Sunday, February 21, 2010
Couple of days ago, I, along with four other docs, met with one of the most progressive of US Congressmen. Surprisingly, he gave us one and a half hours of his time, and it was at least as entertaining as it was enlightening.
With regard to health care reform, he is guardedly optimistic. He thinks there will be a bill, that it will probably be woefully lacking in various ways, but that it'll be a necessary step on the road to real and needed measures. He didn't think there'd be any Republican help in the process, and he predicted nothing will come of the televised "bipartisan" meeting. Big surprise.
Explaining his (guarded) optimism, he pointed to several differences between now and the times when Clinton's effort failed: then, he said, reform was supported neither by unions, businesses, nor doctor groups. Already under fire, unions back then -- he said -- saw the ability to get health benefits for their members as a main selling point. A national system would remove that advantage. Having lost many battles over such bennies more recently, unions see the writing on the wall.
Businesses as well have seen the future: unsustainable costs. And, for various reasons which I'll not get into, doctors' groups are now much more on board as well. At least with the idea that we can't go on like this.
The Congressman had interesting things to say about political psychology (my term, not his.) People like the idea of change as long as it doesn't affect them too much. They're fine with getting various things, as long as "they" don't, where "they" varies with the speaker. Poor people; immigrants; the ones over there... But with the Great Recession, people suddenly find themselves in the same boat as "they" are: jobless, desperate, and without health care coverage. He analogized to those who fought mass-transit because it would give "those people" easier access to their neighborhoods. Stuck in traffic, now, like everyone else, suddenly they're all in favor of it. In less than polite terms (not wimpy in his choice of words, he) the legislator suggested that their place is now at the back of the line.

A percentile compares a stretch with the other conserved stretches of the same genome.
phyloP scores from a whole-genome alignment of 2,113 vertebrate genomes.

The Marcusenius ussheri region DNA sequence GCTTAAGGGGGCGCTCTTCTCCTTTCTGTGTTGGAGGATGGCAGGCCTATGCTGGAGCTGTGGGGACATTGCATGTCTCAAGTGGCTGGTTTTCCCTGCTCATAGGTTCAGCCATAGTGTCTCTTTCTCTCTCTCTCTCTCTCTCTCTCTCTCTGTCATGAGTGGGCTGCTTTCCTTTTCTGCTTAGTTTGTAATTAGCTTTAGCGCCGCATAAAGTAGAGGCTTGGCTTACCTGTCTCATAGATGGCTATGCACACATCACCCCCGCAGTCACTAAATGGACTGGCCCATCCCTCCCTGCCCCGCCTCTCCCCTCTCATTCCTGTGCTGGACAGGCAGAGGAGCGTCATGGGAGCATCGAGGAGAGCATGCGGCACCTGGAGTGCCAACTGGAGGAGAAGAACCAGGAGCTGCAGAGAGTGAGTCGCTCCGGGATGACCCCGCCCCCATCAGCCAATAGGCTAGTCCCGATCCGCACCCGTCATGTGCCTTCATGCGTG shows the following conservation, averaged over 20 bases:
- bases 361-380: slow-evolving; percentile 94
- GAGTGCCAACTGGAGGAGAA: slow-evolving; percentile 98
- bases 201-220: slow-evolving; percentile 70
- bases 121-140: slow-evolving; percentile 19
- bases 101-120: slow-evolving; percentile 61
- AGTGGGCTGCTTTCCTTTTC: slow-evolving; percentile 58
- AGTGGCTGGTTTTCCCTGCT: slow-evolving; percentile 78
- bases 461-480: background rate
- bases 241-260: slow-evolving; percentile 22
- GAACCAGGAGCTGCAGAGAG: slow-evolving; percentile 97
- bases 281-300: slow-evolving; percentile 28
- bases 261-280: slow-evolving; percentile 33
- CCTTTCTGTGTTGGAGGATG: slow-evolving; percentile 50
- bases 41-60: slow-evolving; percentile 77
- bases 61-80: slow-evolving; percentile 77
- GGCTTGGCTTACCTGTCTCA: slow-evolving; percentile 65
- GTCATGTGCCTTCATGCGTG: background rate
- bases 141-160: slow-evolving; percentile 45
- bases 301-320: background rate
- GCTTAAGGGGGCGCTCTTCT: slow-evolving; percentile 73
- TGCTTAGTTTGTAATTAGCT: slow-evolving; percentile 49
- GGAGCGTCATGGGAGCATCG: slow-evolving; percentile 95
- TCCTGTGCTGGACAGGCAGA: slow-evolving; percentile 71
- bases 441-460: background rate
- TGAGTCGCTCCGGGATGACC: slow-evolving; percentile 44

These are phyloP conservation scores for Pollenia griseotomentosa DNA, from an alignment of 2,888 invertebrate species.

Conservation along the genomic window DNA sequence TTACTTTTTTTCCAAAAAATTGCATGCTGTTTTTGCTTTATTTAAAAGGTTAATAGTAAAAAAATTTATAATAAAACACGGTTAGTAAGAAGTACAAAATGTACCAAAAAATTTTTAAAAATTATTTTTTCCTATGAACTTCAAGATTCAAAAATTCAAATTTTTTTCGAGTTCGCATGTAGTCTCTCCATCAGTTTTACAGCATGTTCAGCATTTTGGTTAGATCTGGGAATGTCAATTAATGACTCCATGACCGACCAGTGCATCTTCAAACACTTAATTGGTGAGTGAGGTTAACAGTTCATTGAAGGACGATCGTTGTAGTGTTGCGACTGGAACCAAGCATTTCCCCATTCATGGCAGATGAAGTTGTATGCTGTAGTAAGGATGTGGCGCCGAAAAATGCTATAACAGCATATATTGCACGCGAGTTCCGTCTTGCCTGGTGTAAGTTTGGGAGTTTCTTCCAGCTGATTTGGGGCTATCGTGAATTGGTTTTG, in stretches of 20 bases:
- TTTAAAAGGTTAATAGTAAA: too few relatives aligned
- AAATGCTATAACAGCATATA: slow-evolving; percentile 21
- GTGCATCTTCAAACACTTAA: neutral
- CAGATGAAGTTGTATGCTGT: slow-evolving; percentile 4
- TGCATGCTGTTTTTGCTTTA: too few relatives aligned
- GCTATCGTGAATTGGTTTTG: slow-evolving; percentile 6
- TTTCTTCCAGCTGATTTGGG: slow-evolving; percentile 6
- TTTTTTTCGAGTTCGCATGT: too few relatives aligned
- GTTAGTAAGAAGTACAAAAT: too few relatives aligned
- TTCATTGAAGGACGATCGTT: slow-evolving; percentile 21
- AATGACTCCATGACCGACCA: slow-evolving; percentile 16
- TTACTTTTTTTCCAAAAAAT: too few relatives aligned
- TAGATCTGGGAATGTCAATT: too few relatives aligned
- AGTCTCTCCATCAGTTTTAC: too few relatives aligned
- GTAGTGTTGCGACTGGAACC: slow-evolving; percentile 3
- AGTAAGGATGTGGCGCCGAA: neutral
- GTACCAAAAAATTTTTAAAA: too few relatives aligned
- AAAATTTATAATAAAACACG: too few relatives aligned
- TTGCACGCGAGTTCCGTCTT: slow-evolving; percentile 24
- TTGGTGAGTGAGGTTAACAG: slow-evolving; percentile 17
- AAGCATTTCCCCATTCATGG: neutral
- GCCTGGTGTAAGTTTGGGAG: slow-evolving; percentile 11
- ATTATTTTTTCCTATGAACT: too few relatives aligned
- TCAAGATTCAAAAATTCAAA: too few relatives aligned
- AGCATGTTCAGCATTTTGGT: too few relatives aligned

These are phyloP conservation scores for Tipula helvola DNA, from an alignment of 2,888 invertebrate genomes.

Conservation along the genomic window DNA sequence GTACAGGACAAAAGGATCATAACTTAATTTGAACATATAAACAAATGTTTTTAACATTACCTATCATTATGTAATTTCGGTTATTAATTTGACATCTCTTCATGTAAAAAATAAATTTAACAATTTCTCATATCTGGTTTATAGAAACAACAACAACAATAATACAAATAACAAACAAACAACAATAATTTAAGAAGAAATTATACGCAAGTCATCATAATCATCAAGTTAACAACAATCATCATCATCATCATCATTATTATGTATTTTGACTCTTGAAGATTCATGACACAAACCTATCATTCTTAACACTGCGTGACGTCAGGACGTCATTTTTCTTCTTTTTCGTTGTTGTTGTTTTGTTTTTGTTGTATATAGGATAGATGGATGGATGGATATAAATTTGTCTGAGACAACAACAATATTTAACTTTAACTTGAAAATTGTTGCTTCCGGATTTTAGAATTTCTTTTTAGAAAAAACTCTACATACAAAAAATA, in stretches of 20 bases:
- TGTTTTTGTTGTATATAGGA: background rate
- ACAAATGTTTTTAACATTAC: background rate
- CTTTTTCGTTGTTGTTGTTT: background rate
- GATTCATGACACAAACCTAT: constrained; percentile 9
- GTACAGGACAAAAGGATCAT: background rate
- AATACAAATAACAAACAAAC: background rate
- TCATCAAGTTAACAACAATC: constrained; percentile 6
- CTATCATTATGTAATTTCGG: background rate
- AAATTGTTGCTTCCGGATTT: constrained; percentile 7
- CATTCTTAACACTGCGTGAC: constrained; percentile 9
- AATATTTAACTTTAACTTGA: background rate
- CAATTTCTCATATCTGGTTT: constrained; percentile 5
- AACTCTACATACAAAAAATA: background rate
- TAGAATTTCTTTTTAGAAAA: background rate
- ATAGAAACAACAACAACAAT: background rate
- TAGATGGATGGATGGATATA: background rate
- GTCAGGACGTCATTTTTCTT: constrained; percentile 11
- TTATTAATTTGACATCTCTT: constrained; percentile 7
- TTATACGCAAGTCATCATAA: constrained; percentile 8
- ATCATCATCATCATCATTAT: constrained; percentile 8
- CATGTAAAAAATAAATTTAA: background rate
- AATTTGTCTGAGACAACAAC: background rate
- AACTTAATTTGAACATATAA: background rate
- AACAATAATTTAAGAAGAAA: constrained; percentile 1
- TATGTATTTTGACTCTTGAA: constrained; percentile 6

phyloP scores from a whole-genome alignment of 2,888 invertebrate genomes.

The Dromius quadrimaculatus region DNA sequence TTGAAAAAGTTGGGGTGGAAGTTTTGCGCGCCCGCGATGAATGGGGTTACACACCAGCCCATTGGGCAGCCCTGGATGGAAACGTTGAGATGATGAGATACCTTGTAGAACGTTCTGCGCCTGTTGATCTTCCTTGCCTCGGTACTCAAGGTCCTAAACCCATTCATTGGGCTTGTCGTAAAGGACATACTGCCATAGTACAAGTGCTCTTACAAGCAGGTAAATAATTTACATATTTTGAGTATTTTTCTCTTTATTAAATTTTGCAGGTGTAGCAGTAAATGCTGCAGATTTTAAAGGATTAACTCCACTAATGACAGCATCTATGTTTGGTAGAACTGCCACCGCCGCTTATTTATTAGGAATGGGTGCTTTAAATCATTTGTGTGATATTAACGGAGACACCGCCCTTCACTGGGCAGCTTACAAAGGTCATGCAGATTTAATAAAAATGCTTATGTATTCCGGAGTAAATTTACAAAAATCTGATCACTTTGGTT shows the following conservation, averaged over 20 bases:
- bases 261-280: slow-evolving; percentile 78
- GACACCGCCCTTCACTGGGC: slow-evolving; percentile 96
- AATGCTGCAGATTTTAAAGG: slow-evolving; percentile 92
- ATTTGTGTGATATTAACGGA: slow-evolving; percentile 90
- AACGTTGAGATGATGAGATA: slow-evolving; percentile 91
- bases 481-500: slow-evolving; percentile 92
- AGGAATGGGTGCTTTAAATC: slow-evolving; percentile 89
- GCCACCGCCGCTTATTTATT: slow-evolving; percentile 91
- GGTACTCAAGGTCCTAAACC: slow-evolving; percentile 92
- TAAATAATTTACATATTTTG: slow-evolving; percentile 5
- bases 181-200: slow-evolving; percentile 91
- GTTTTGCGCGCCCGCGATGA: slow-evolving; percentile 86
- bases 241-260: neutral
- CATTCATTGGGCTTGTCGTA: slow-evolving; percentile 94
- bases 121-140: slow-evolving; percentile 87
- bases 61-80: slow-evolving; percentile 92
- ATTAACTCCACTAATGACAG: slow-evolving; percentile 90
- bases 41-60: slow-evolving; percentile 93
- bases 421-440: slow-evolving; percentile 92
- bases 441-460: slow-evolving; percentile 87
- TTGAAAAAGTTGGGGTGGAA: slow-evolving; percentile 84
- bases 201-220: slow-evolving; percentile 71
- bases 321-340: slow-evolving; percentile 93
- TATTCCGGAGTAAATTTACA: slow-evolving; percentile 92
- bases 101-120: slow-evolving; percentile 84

To that, I said the obvious: well, what you say is true. But we have tea-baggers shouting in the streets against health care reform and, disproportionately in relation to their cluelessness and their numbers, Congressional Rs seem to be listening to them. Well, he said, I didn't say there'd be help from Republicans!
The meeting began with the Congressman stating that he thought Obama was very naive and inexperienced when he took office; that his lack of understanding of the legislative process led to him making promises, in terms of time required, that couldn't be kept. As he said it I thought, yeah, well, he hired Rahm Emanuel, not exactly a neophye innocent, and Joe Biden, who'd been in the Senate since Daniel Webster. I had similar thoughts as he pointed out that it took FDR two and a half years to get unemployment insurance, even though when he took office, 25% of the people were out of work: my thought was that even in his naiveté, Obama has seen the process nearly to its end in only a year...
There's an old saying comparing legislation to making sausage, claiming you don't want to know how either one works. Contrarily, the meeting made me wish I (and you, for that matter) could be a party to the process. Heavy was the implication of double dealing and capitulation and sub-rosa shenanigans: it made me want to know more. And to think we need a lot more people in Congress of strong backbone, commitment to solving problems, and mindful of why they're there. I include this guy among the good ones.